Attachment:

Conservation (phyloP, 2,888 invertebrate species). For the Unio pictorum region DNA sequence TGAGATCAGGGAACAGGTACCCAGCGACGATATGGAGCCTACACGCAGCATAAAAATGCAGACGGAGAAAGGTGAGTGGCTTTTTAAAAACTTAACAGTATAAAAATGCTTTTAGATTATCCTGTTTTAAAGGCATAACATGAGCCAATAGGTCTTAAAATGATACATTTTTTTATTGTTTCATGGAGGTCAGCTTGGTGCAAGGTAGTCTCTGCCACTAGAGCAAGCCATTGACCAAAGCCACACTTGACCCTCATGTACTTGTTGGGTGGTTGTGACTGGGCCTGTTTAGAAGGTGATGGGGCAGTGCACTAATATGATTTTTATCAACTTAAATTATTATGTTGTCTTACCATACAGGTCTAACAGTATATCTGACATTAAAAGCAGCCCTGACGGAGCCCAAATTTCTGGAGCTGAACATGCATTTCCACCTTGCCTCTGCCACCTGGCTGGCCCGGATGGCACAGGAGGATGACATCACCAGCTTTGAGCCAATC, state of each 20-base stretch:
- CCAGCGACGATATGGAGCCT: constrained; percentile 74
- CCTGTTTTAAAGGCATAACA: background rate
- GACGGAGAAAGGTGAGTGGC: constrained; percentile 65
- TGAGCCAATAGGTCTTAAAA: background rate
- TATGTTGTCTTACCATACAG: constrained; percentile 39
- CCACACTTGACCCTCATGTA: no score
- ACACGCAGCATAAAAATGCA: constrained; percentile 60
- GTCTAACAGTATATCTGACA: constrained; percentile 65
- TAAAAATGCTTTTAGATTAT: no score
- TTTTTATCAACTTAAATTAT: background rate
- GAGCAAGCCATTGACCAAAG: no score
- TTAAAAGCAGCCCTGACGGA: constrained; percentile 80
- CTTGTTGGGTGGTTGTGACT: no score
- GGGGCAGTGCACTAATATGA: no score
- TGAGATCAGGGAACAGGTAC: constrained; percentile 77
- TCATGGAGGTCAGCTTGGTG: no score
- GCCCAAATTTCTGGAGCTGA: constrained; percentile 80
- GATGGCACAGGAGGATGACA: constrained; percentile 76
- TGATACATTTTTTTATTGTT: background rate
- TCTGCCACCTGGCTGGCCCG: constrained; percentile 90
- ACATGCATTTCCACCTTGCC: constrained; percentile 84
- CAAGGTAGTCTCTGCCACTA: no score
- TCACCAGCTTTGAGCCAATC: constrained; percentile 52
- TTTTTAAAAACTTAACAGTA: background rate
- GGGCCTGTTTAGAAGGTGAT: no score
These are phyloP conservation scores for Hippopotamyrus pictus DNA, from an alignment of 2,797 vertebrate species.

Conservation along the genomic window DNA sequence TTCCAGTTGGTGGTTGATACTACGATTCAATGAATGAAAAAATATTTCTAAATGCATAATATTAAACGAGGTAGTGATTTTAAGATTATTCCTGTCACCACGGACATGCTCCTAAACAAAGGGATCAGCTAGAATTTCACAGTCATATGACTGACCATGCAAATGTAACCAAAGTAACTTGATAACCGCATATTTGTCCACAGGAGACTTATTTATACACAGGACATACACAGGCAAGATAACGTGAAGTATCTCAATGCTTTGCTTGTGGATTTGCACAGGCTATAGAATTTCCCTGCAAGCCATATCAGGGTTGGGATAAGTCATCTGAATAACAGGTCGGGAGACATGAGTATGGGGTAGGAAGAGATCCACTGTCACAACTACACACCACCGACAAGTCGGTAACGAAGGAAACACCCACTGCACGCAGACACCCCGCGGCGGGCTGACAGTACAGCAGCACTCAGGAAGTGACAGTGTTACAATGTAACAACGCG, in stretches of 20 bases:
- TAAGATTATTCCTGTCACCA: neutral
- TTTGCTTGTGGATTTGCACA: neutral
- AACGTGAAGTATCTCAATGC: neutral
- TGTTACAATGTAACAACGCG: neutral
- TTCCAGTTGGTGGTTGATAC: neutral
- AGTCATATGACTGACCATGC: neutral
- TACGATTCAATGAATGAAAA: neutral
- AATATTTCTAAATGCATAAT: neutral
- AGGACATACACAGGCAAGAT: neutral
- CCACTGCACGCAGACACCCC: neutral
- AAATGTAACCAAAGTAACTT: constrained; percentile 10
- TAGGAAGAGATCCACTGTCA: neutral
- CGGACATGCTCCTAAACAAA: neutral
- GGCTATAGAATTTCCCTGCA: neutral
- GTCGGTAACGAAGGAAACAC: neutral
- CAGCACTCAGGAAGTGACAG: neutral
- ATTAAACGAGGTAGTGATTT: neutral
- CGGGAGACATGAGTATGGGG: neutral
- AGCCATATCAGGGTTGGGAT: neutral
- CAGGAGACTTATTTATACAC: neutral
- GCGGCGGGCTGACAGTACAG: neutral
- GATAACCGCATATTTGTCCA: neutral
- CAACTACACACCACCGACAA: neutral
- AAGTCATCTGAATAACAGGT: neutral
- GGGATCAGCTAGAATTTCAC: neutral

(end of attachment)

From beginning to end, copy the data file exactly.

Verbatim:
Conservation (phyloP, 2,888 invertebrate species). For the Unio pictorum region DNA sequence TGAGATCAGGGAACAGGTACCCAGCGACGATATGGAGCCTACACGCAGCATAAAAATGCAGACGGAGAAAGGTGAGTGGCTTTTTAAAAACTTAACAGTATAAAAATGCTTTTAGATTATCCTGTTTTAAAGGCATAACATGAGCCAATAGGTCTTAAAATGATACATTTTTTTATTGTTTCATGGAGGTCAGCTTGGTGCAAGGTAGTCTCTGCCACTAGAGCAAGCCATTGACCAAAGCCACACTTGACCCTCATGTACTTGTTGGGTGGTTGTGACTGGGCCTGTTTAGAAGGTGATGGGGCAGTGCACTAATATGATTTTTATCAACTTAAATTATTATGTTGTCTTACCATACAGGTCTAACAGTATATCTGACATTAAAAGCAGCCCTGACGGAGCCCAAATTTCTGGAGCTGAACATGCATTTCCACCTTGCCTCTGCCACCTGGCTGGCCCGGATGGCACAGGAGGATGACATCACCAGCTTTGAGCCAATC, state of each 20-base stretch:
- CCAGCGACGATATGGAGCCT: constrained; percentile 74
- CCTGTTTTAAAGGCATAACA: background rate
- GACGGAGAAAGGTGAGTGGC: constrained; percentile 65
- TGAGCCAATAGGTCTTAAAA: background rate
- TATGTTGTCTTACCATACAG: constrained; percentile 39
- CCACACTTGACCCTCATGTA: no score
- ACACGCAGCATAAAAATGCA: constrained; percentile 60
- GTCTAACAGTATATCTGACA: constrained; percentile 65
- TAAAAATGCTTTTAGATTAT: no score
- TTTTTATCAACTTAAATTAT: background rate
- GAGCAAGCCATTGACCAAAG: no score
- TTAAAAGCAGCCCTGACGGA: constrained; percentile 80
- CTTGTTGGGTGGTTGTGACT: no score
- GGGGCAGTGCACTAATATGA: no score
- TGAGATCAGGGAACAGGTAC: constrained; percentile 77
- TCATGGAGGTCAGCTTGGTG: no score
- GCCCAAATTTCTGGAGCTGA: constrained; percentile 80
- GATGGCACAGGAGGATGACA: constrained; percentile 76
- TGATACATTTTTTTATTGTT: background rate
- TCTGCCACCTGGCTGGCCCG: constrained; percentile 90
- ACATGCATTTCCACCTTGCC: constrained; percentile 84
- CAAGGTAGTCTCTGCCACTA: no score
- TCACCAGCTTTGAGCCAATC: constrained; percentile 52
- TTTTTAAAAACTTAACAGTA: background rate
- GGGCCTGTTTAGAAGGTGAT: no score
These are phyloP conservation scores for Hippopotamyrus pictus DNA, from an alignment of 2,797 vertebrate species.

Conservation along the genomic window DNA sequence TTCCAGTTGGTGGTTGATACTACGATTCAATGAATGAAAAAATATTTCTAAATGCATAATATTAAACGAGGTAGTGATTTTAAGATTATTCCTGTCACCACGGACATGCTCCTAAACAAAGGGATCAGCTAGAATTTCACAGTCATATGACTGACCATGCAAATGTAACCAAAGTAACTTGATAACCGCATATTTGTCCACAGGAGACTTATTTATACACAGGACATACACAGGCAAGATAACGTGAAGTATCTCAATGCTTTGCTTGTGGATTTGCACAGGCTATAGAATTTCCCTGCAAGCCATATCAGGGTTGGGATAAGTCATCTGAATAACAGGTCGGGAGACATGAGTATGGGGTAGGAAGAGATCCACTGTCACAACTACACACCACCGACAAGTCGGTAACGAAGGAAACACCCACTGCACGCAGACACCCCGCGGCGGGCTGACAGTACAGCAGCACTCAGGAAGTGACAGTGTTACAATGTAACAACGCG, in stretches of 20 bases:
- TAAGATTATTCCTGTCACCA: neutral
- TTTGCTTGTGGATTTGCACA: neutral
- AACGTGAAGTATCTCAATGC: neutral
- TGTTACAATGTAACAACGCG: neutral
- TTCCAGTTGGTGGTTGATAC: neutral
- AGTCATATGACTGACCATGC: neutral
- TACGATTCAATGAATGAAAA: neutral
- AATATTTCTAAATGCATAAT: neutral
- AGGACATACACAGGCAAGAT: neutral
- CCACTGCACGCAGACACCCC: neutral
- AAATGTAACCAAAGTAACTT: constrained; percentile 10
- TAGGAAGAGATCCACTGTCA: neutral
- CGGACATGCTCCTAAACAAA: neutral
- GGCTATAGAATTTCCCTGCA: neutral
- GTCGGTAACGAAGGAAACAC: neutral
- CAGCACTCAGGAAGTGACAG: neutral
- ATTAAACGAGGTAGTGATTT: neutral
- CGGGAGACATGAGTATGGGG: neutral
- AGCCATATCAGGGTTGGGAT: neutral
- CAGGAGACTTATTTATACAC: neutral
- GCGGCGGGCTGACAGTACAG: neutral
- GATAACCGCATATTTGTCCA: neutral
- CAACTACACACCACCGACAA: neutral
- AAGTCATCTGAATAACAGGT: neutral
- GGGATCAGCTAGAATTTCAC: neutral